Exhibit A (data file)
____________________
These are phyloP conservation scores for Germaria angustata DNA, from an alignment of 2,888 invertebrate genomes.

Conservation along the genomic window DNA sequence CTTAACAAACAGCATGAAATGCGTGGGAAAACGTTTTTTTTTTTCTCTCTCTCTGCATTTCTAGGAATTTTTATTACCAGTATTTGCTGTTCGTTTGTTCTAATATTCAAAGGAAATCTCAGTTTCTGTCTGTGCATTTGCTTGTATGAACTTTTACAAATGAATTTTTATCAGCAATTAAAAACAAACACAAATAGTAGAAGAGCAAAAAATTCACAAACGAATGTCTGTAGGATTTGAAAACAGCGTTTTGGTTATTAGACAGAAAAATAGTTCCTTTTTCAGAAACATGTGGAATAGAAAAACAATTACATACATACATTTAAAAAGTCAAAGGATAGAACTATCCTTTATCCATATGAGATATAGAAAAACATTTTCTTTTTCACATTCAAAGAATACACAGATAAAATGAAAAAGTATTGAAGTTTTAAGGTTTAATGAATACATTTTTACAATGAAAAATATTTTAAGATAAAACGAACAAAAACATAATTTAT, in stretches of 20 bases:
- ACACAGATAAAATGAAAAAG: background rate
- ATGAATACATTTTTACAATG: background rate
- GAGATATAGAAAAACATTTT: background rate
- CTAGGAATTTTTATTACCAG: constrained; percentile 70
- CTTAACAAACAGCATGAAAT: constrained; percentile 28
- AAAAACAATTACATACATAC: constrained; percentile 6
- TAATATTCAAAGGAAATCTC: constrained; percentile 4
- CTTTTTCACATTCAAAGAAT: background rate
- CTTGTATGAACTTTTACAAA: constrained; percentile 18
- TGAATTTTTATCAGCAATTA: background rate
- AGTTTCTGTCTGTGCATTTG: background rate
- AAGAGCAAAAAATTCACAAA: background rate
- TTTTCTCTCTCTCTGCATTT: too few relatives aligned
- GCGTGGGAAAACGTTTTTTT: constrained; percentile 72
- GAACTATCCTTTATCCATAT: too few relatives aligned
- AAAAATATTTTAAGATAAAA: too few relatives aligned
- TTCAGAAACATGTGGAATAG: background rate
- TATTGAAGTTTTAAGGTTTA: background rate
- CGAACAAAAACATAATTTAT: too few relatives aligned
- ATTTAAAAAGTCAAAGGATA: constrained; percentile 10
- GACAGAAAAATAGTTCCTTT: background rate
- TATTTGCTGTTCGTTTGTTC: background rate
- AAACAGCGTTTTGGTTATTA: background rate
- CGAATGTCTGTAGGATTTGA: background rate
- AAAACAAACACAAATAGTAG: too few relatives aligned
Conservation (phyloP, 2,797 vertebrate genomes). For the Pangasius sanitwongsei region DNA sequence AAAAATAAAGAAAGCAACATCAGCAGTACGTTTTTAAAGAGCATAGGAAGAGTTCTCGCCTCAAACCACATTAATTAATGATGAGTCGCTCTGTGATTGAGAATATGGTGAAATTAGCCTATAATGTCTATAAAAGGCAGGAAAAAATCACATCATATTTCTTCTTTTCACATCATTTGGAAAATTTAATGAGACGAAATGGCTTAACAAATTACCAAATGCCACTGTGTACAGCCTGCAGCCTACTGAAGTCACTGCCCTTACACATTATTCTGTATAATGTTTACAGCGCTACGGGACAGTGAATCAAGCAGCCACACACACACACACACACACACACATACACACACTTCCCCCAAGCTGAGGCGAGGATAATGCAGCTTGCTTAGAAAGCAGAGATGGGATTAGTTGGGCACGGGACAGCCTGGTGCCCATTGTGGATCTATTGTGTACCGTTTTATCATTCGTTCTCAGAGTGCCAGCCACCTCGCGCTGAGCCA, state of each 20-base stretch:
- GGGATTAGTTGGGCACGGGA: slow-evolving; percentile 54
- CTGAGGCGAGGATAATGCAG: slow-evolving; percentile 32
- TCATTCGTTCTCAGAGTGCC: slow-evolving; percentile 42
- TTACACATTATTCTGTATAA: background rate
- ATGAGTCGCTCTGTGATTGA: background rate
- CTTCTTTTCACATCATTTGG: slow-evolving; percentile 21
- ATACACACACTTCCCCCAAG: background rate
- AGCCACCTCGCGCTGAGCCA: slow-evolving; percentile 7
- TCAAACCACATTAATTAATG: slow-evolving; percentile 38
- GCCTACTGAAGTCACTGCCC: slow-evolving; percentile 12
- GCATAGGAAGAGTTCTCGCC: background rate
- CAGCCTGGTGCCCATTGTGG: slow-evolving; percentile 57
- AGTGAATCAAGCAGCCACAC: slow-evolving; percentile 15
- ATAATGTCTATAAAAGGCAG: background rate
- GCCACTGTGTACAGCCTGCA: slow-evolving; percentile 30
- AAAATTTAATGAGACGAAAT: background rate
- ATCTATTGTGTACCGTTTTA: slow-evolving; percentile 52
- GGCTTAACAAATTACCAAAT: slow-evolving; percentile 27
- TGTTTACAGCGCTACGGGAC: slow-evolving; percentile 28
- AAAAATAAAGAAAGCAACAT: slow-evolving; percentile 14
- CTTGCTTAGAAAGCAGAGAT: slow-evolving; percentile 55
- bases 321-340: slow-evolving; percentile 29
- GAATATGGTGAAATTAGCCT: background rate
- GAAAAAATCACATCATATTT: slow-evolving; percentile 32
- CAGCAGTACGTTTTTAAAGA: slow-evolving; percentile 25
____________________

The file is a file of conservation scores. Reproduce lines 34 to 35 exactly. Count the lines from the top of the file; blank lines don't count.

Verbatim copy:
- CTTCTTTTCACATCATTTGG: slow-evolving; percentile 21
- ATACACACACTTCCCCCAAG: background rate